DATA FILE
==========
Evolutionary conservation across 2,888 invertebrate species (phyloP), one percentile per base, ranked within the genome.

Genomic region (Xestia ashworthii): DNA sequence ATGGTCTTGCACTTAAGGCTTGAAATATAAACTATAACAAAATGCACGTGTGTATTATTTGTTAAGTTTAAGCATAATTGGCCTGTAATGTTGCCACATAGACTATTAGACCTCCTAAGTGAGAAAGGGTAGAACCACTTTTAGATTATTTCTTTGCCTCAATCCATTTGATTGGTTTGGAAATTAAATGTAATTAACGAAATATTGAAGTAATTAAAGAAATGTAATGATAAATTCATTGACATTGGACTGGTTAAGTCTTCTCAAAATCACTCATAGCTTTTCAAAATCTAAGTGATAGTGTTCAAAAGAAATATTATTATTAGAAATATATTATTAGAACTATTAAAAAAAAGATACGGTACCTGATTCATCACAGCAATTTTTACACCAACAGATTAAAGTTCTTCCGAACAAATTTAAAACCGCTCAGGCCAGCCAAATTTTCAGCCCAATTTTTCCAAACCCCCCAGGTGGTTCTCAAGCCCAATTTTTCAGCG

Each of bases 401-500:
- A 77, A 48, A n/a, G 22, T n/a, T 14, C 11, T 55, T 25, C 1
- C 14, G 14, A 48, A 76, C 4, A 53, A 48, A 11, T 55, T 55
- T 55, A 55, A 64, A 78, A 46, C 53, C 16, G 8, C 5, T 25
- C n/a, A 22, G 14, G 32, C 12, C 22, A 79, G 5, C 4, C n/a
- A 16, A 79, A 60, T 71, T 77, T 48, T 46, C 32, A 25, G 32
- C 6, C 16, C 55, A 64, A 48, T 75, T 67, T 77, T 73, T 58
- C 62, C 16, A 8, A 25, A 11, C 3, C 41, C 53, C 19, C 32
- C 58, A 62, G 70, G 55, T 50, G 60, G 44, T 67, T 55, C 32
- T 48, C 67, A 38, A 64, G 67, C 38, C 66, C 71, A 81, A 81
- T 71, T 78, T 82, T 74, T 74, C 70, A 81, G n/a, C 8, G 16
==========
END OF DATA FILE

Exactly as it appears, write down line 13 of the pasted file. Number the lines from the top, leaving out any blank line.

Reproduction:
- T 71, T 78, T 82, T 74, T 74, C 70, A 81, G n/a, C 8, G 16